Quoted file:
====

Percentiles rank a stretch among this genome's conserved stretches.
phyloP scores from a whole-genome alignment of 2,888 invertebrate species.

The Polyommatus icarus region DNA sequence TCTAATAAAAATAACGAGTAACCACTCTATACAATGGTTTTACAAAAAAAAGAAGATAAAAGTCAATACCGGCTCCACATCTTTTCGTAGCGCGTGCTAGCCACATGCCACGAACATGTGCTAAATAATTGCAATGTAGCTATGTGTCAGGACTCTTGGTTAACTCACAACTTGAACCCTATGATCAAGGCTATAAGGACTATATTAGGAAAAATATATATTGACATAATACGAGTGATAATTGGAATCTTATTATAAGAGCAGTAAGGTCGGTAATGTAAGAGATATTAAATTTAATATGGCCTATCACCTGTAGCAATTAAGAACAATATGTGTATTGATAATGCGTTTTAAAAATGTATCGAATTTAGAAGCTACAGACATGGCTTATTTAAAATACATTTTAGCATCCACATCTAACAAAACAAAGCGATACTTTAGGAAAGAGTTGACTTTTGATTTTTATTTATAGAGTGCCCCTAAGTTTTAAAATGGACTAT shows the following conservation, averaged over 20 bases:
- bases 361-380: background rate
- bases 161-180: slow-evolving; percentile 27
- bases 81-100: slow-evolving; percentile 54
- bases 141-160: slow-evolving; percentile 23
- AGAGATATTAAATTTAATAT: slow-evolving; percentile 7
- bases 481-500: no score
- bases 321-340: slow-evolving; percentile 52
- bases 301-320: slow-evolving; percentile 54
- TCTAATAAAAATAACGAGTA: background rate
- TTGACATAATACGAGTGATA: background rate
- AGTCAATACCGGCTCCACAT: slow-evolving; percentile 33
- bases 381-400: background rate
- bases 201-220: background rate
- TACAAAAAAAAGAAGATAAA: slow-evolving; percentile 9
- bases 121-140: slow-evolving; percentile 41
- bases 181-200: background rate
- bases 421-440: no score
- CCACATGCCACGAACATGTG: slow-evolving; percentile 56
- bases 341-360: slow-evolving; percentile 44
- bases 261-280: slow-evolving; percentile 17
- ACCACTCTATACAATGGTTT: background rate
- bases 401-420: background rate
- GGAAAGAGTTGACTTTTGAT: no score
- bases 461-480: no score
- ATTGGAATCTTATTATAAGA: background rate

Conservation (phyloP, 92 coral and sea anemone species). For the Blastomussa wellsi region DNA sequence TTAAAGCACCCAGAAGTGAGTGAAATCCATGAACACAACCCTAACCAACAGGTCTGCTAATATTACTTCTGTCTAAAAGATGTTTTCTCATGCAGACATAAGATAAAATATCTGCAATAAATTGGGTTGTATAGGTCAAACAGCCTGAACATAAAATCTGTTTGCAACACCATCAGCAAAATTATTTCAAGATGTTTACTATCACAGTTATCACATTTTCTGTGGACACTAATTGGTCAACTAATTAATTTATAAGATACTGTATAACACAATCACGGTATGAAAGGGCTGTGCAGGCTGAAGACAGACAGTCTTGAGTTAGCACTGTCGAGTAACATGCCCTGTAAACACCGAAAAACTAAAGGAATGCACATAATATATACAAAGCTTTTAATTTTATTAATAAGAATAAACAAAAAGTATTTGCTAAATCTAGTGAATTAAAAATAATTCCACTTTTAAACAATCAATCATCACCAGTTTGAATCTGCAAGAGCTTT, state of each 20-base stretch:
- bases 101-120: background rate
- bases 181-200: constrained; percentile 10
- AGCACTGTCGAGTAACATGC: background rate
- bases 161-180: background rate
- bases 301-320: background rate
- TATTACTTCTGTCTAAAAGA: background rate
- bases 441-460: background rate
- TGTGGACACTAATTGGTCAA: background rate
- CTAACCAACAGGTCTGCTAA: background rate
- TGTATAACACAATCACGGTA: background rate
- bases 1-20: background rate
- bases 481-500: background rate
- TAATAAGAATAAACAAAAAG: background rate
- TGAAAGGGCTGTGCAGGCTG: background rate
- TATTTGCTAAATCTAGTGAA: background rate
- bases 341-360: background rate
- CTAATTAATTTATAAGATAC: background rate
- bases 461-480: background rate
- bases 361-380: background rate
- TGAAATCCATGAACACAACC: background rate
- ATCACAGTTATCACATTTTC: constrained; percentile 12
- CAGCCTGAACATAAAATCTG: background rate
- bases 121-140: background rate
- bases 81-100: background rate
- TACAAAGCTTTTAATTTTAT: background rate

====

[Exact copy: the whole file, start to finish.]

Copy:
Percentiles rank a stretch among this genome's conserved stretches.
phyloP scores from a whole-genome alignment of 2,888 invertebrate species.

The Polyommatus icarus region DNA sequence TCTAATAAAAATAACGAGTAACCACTCTATACAATGGTTTTACAAAAAAAAGAAGATAAAAGTCAATACCGGCTCCACATCTTTTCGTAGCGCGTGCTAGCCACATGCCACGAACATGTGCTAAATAATTGCAATGTAGCTATGTGTCAGGACTCTTGGTTAACTCACAACTTGAACCCTATGATCAAGGCTATAAGGACTATATTAGGAAAAATATATATTGACATAATACGAGTGATAATTGGAATCTTATTATAAGAGCAGTAAGGTCGGTAATGTAAGAGATATTAAATTTAATATGGCCTATCACCTGTAGCAATTAAGAACAATATGTGTATTGATAATGCGTTTTAAAAATGTATCGAATTTAGAAGCTACAGACATGGCTTATTTAAAATACATTTTAGCATCCACATCTAACAAAACAAAGCGATACTTTAGGAAAGAGTTGACTTTTGATTTTTATTTATAGAGTGCCCCTAAGTTTTAAAATGGACTAT shows the following conservation, averaged over 20 bases:
- bases 361-380: background rate
- bases 161-180: slow-evolving; percentile 27
- bases 81-100: slow-evolving; percentile 54
- bases 141-160: slow-evolving; percentile 23
- AGAGATATTAAATTTAATAT: slow-evolving; percentile 7
- bases 481-500: no score
- bases 321-340: slow-evolving; percentile 52
- bases 301-320: slow-evolving; percentile 54
- TCTAATAAAAATAACGAGTA: background rate
- TTGACATAATACGAGTGATA: background rate
- AGTCAATACCGGCTCCACAT: slow-evolving; percentile 33
- bases 381-400: background rate
- bases 201-220: background rate
- TACAAAAAAAAGAAGATAAA: slow-evolving; percentile 9
- bases 121-140: slow-evolving; percentile 41
- bases 181-200: background rate
- bases 421-440: no score
- CCACATGCCACGAACATGTG: slow-evolving; percentile 56
- bases 341-360: slow-evolving; percentile 44
- bases 261-280: slow-evolving; percentile 17
- ACCACTCTATACAATGGTTT: background rate
- bases 401-420: background rate
- GGAAAGAGTTGACTTTTGAT: no score
- bases 461-480: no score
- ATTGGAATCTTATTATAAGA: background rate

Conservation (phyloP, 92 coral and sea anemone species). For the Blastomussa wellsi region DNA sequence TTAAAGCACCCAGAAGTGAGTGAAATCCATGAACACAACCCTAACCAACAGGTCTGCTAATATTACTTCTGTCTAAAAGATGTTTTCTCATGCAGACATAAGATAAAATATCTGCAATAAATTGGGTTGTATAGGTCAAACAGCCTGAACATAAAATCTGTTTGCAACACCATCAGCAAAATTATTTCAAGATGTTTACTATCACAGTTATCACATTTTCTGTGGACACTAATTGGTCAACTAATTAATTTATAAGATACTGTATAACACAATCACGGTATGAAAGGGCTGTGCAGGCTGAAGACAGACAGTCTTGAGTTAGCACTGTCGAGTAACATGCCCTGTAAACACCGAAAAACTAAAGGAATGCACATAATATATACAAAGCTTTTAATTTTATTAATAAGAATAAACAAAAAGTATTTGCTAAATCTAGTGAATTAAAAATAATTCCACTTTTAAACAATCAATCATCACCAGTTTGAATCTGCAAGAGCTTT, state of each 20-base stretch:
- bases 101-120: background rate
- bases 181-200: constrained; percentile 10
- AGCACTGTCGAGTAACATGC: background rate
- bases 161-180: background rate
- bases 301-320: background rate
- TATTACTTCTGTCTAAAAGA: background rate
- bases 441-460: background rate
- TGTGGACACTAATTGGTCAA: background rate
- CTAACCAACAGGTCTGCTAA: background rate
- TGTATAACACAATCACGGTA: background rate
- bases 1-20: background rate
- bases 481-500: background rate
- TAATAAGAATAAACAAAAAG: background rate
- TGAAAGGGCTGTGCAGGCTG: background rate
- TATTTGCTAAATCTAGTGAA: background rate
- bases 341-360: background rate
- CTAATTAATTTATAAGATAC: background rate
- bases 461-480: background rate
- bases 361-380: background rate
- TGAAATCCATGAACACAACC: background rate
- ATCACAGTTATCACATTTTC: constrained; percentile 12
- CAGCCTGAACATAAAATCTG: background rate
- bases 121-140: background rate
- bases 81-100: background rate
- TACAAAGCTTTTAATTTTAT: background rate